There were no seriously ill children yesterday. The common presenting complaints were poor appetite, poor weight gain, headaches, fever, and nosebleeds.  
   There were three children with headaches. One child had classic migraine, another child likely had migraine, and the cause in the third child was not clear to me. This last child had headaches that had routinely awakened him in the middle of the night for over a year!  When headaches wake a child, this is considered a "red flag" for a potentially serious neurological problem. His neurological exam was normal. He was only five years old but he cooperated well and he allowed me to visualize his discs with the ophthalmoscope and the margins were crisp, which was reassuring. In Canada this child would justify referral to a paediatric neurologist and he would likely have a CT scan. I discussed this with Dr. Flore, the clinic doctor, and if the boy does not improve, perhaps this can be arranged. I otherwise offered a variety of analgesia options for the mother to try. 
   One 11 year-old boy was overweight. Overweight children are not common in Nicaragua. Most are shorter and thinner than the average Canadian child. His blood pressure was borderline. Diabetes and hypertension are apparently very common in the adult population. I explained to Mom that her son was 9 kg overweight.  I outlined an exercise program with fast walking or jogging every day in the cooler hour immediately after dawn. I made specific nutrition recommendations. I advised Mom that if he didn't loose weight his risk for diabetes and hypertension was likely high. I know the Mom took these recommendations to heart because she has adult family members with diabetes.
   This first clinic day on the second trip felt like progress, and progress is good.
   We didn't manage any clinic photos so another gorgeous sunrise will have to suffice.   
  







Friday, April 15, 2011

Trouble with the Law

  After passport control, we picked up our bags from the carousel, and this time, to our relief, our bags made the journey with us. After piling the bags on a cart we proceeded to the customs area where we placed our bags on a conveyer belt that moved everything through a scanner.  
   "Is this your bag," the customs officer asked as soon as the bag emerged from the scanner.  
   "Yes," I replied.
   He pointed to a security area and implied that I needed to take the bags to be checked by hand. A pleasant young woman opened the bags and as soon as she saw the medications, her look advised me that we were in trouble. I gave her the letter, in Spanish, that FIMRC provided to vouch for the charitable reason for the medical supplies.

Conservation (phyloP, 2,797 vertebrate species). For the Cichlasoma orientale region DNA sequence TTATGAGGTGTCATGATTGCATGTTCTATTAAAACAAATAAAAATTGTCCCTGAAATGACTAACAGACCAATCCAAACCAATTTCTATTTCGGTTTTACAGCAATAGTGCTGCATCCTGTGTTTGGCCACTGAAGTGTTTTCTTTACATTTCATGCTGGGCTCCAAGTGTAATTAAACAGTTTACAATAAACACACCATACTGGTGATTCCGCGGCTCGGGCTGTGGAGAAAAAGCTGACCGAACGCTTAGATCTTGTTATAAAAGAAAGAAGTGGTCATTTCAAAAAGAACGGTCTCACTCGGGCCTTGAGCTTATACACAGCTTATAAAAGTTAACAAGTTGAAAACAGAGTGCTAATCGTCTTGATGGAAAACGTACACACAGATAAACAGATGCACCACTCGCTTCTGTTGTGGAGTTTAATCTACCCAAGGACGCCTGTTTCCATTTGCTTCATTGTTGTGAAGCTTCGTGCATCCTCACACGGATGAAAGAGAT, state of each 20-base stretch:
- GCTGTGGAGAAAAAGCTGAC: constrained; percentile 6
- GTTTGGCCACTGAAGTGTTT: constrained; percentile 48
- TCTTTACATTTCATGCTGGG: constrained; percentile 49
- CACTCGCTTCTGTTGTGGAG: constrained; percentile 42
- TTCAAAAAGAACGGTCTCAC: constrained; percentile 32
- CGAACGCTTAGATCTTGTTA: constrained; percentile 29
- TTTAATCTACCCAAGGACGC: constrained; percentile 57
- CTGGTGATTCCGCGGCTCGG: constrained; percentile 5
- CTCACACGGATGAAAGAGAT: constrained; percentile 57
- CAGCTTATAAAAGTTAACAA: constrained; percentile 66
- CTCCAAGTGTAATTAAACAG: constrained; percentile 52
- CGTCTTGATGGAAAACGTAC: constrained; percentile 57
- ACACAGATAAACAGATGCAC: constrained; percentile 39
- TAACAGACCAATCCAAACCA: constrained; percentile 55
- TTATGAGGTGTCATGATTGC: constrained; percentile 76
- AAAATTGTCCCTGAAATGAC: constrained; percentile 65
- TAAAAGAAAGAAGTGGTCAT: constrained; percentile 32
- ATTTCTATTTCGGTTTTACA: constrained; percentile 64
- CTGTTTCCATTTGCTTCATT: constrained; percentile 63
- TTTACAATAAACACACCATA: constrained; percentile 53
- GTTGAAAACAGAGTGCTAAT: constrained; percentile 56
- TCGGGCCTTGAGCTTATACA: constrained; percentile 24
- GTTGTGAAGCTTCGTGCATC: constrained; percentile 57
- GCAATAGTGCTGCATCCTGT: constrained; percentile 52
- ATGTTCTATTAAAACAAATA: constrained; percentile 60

The woman asked one superior, and then he asked another superior, and then I was advised that without the proper official documentation, I could not bring the meds into the country.  
   I brought out my laptop, found a wireless link in the airport, and with Google Translator, I explained that I was a Canadian paediatrician, and that I needed to leave for Las Salinas in the morning, and that the medications were needed for the clinic.  
   No go. Rules are rules. No ticket, no entry.  
   So, we left without the medications, but with a receipt, signed and stamped, that advised that if we can arrange the necessary documentation, we can retrieve the supplies.  
   The next morning, at the Hotel Intercontinental Managua, I emailed Anna, my FIMRC contact, and advised her about the problem. She promptly responded that she would do what she could. 
   We picked up our Toyota Prado (Land Cruiser in Canada) at the hotel, and again with the help of Google Translate, I learned why the expensive maximal insurance coverage on the last trip did not cover me for the $375.00 scrape on the fender I unknowingly suffered in the "secure" parking lot at the Hotel Colon in Granada on the last day of our March trip. Nothing is covered without an official police report.  I'm not sure I would have tried to report a scrape to the police, even if I had known about the damage.  
   Well, I checked the Toyota very carefully this morning, and it occurs to me that I should have taken pictures with my digital camera to document the condition when I accepted the car. Next time. 
   We left the hotel for La Union, a supermercado, the Safeway or Sobeys, in Managua. We stocked up on produce, water, juice, and cooking supplies for the next 10 days, and packed everything in the Toyota. 
   Leaving the supermercado, I watched a white car turn left in a gap in a divided road and I presumed that I could make the turn as well.  Bad move.  Two policeman watched the white car drive by and then they pulled me over.  I had made an illegal left turn.  They saw me coming.  
   Neither of the two policemen spoke any English; why should they? I understood I had made a mistake and presumed the problem was an illegal left turn.  There was a policeman at my window and another policeman at Karen's window. Karen's Spanish is much better than mine. Neither of us could follow the dialogue well, but when the policeman at my window, now holding my drivers license, demonstrated how he intended to put my license into an envelope and seal the envelope, I realized my license was going to be confiscated.  
   Ouch!
   My heart rate picked up a few beats and I noticed that the air conditioning was not keeping my armpits dry.  
   I pulled out the FIMRC letter, written in Spanish, that described my work as a doctor, and which stated that I was delivering supplies to a clinic in Las Salinas.  The policeman at my window visibly softened.